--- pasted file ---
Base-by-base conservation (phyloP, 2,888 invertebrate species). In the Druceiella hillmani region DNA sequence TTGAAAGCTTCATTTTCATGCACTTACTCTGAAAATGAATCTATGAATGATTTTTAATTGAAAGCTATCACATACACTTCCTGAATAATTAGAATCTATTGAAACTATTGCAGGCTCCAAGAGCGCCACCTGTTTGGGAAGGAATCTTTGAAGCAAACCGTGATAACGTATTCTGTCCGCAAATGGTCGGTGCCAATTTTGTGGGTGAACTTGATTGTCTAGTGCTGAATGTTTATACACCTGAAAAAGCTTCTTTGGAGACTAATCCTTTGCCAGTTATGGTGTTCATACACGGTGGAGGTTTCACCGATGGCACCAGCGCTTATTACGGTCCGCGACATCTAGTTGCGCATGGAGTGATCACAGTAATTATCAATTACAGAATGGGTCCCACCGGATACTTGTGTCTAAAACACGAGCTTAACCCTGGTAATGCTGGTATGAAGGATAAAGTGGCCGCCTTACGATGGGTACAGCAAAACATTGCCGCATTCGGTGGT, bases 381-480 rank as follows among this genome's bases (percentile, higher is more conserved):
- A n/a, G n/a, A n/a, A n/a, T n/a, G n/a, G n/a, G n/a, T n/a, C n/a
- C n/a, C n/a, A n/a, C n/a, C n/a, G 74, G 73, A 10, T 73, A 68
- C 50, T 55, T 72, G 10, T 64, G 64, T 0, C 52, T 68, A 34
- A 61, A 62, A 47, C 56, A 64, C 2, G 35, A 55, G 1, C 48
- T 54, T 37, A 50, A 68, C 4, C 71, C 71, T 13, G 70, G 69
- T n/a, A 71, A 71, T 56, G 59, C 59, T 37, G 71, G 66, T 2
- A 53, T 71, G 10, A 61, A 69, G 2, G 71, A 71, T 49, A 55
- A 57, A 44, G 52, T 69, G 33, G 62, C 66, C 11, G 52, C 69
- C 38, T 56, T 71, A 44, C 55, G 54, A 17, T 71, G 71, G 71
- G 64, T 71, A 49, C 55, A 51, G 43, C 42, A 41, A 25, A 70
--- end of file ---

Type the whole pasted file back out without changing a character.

Base-by-base conservation (phyloP, 2,888 invertebrate species). In the Druceiella hillmani region DNA sequence TTGAAAGCTTCATTTTCATGCACTTACTCTGAAAATGAATCTATGAATGATTTTTAATTGAAAGCTATCACATACACTTCCTGAATAATTAGAATCTATTGAAACTATTGCAGGCTCCAAGAGCGCCACCTGTTTGGGAAGGAATCTTTGAAGCAAACCGTGATAACGTATTCTGTCCGCAAATGGTCGGTGCCAATTTTGTGGGTGAACTTGATTGTCTAGTGCTGAATGTTTATACACCTGAAAAAGCTTCTTTGGAGACTAATCCTTTGCCAGTTATGGTGTTCATACACGGTGGAGGTTTCACCGATGGCACCAGCGCTTATTACGGTCCGCGACATCTAGTTGCGCATGGAGTGATCACAGTAATTATCAATTACAGAATGGGTCCCACCGGATACTTGTGTCTAAAACACGAGCTTAACCCTGGTAATGCTGGTATGAAGGATAAAGTGGCCGCCTTACGATGGGTACAGCAAAACATTGCCGCATTCGGTGGT, bases 381-480 rank as follows among this genome's bases (percentile, higher is more conserved):
- A n/a, G n/a, A n/a, A n/a, T n/a, G n/a, G n/a, G n/a, T n/a, C n/a
- C n/a, C n/a, A n/a, C n/a, C n/a, G 74, G 73, A 10, T 73, A 68
- C 50, T 55, T 72, G 10, T 64, G 64, T 0, C 52, T 68, A 34
- A 61, A 62, A 47, C 56, A 64, C 2, G 35, A 55, G 1, C 48
- T 54, T 37, A 50, A 68, C 4, C 71, C 71, T 13, G 70, G 69
- T n/a, A 71, A 71, T 56, G 59, C 59, T 37, G 71, G 66, T 2
- A 53, T 71, G 10, A 61, A 69, G 2, G 71, A 71, T 49, A 55
- A 57, A 44, G 52, T 69, G 33, G 62, C 66, C 11, G 52, C 69
- C 38, T 56, T 71, A 44, C 55, G 54, A 17, T 71, G 71, G 71
- G 64, T 71, A 49, C 55, A 51, G 43, C 42, A 41, A 25, A 70